"Today I am dirty, but tomorrow I'll be just dirt".

Jorg Buttgereit's classic from 1994 tells the story of the last days of the notorious (fictional) 'Lipstick Killer' - Lothar Schramm.

The film is presented in a distinctive non-linear style - in fact, it's told almost entirely in reverse. The film opens with the newspaper headline announcement of Schramm's death; we then see an unconscious Schramm lying in a pool of white paint in his sparse apartment. The following scene explains to us just why Schramm was up on a step-ladder smearing white paint over the blood stains on his wall in the first place. And so on ...

If you've seen Chris Nolan's 'groundbreaking' MEMENTO then you'll know how well this format can work: at first needlessly confusing, but ultimately rewarding and begging of a second viewing. Just bear it in mind that SCHRAMM came several years earlier than Nolan's celebrated effort!

But where SCHRAMM differs thematically is in it's regular revisits to the title character's present incapacitation, making SCHRAMM appear at times less of a story-told-backwards, and more a study into the mechanics of someone who, on his death-bed, is searching for a reason to the madness that has punctuated his final week on Earth.

Schramm lives alone in a run-down tenement block. He has a special relationship with prostitute Marianne who lives across the hallway from him. She trusts him as a friend and guardian - she even requests that he escort her to a highly paid appointment that she holds particular reservations about. Of course, our anti-hero obliges. He's a gentleman, after all!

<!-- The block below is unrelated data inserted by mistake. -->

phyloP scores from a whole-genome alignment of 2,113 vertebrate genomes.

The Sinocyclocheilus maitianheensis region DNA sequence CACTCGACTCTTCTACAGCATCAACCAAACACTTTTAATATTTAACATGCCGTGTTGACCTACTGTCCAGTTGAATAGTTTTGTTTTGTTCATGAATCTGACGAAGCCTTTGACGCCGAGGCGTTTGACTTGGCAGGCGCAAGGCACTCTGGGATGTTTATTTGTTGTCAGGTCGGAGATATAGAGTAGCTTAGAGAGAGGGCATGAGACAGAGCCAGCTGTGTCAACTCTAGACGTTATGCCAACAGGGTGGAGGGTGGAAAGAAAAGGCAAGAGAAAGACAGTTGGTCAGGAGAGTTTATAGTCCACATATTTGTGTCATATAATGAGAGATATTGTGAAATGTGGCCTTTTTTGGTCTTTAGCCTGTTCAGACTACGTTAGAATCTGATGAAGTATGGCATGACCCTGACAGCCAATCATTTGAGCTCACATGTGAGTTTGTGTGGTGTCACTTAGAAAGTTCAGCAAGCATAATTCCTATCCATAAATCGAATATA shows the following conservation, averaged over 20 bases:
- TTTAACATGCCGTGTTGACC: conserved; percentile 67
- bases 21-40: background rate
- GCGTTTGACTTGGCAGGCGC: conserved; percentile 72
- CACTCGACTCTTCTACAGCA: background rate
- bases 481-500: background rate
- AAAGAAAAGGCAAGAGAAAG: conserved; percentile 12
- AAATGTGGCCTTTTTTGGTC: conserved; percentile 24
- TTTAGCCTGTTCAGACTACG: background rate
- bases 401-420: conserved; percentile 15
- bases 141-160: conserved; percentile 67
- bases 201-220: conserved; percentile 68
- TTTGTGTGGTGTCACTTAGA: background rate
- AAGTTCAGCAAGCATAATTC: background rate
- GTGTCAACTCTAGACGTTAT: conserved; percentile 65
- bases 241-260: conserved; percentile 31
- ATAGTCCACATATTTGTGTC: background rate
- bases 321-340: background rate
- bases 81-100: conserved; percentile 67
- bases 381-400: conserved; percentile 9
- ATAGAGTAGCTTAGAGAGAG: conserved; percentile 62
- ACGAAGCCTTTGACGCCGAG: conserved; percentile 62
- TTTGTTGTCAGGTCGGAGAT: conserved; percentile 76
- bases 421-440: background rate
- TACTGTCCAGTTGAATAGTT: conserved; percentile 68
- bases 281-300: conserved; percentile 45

Meanwhile, in the comfort of his squalid apartment Schramm listens in on Marianne's afternoon romps, while fucking an inflatable torso. In his mind's eye however, he has romanticised visions of being her partner. These visions of unrequited happiness continue to haunt him as he lies dying.

And so Buttgereit's movie retraces Schramm's final days, through his melancholic perception of events.

Marianne is dined by Schramm, while being subject to ridicule and abuse at the hands of her customers. Schramm (get this!) drugs the object of his desire, then masturbates over her while she sleeps - only to punish himself afterwards (or beforehand, if you're confused by the film's narrative!) by hammering his penis to a table!!

The storyline to SCHRAMM may be sparse, and you may be tempted to think that any film offering it's ending at the beginning and then working back-over would amount to a redundant viewing exercise. You're wrong.

SCHRAMM is superbly written (by Buttgereit and Franz Rodenkirchen - the team responsible for NEKROMANTIK!) and Buttgereit's direction is especially impressive as he manages to toy with conventional audience expectancies, while keeping the narrative coherent and - most importantly - interesting. Full kudos to the music of Gundula Schmitz and Max Muller too - very atmospheric.

That the film is told in reverse does not spoil the building tension in the plot at all, and even if the more astute see where it's all leading - you're sure to have fun getting there!

SCHRAMM is one of the finest genre efforts in the last two decades. I also personally hold it alongside DER TODESKING as Buttgereit's crowning achievement. Yeah, NEKROMANTIK's cool ... but this is so good, you almost forget about key scenes such as the dentist dream sequence (great eye gouging), or the merciless slaying of the two Bible-bashers!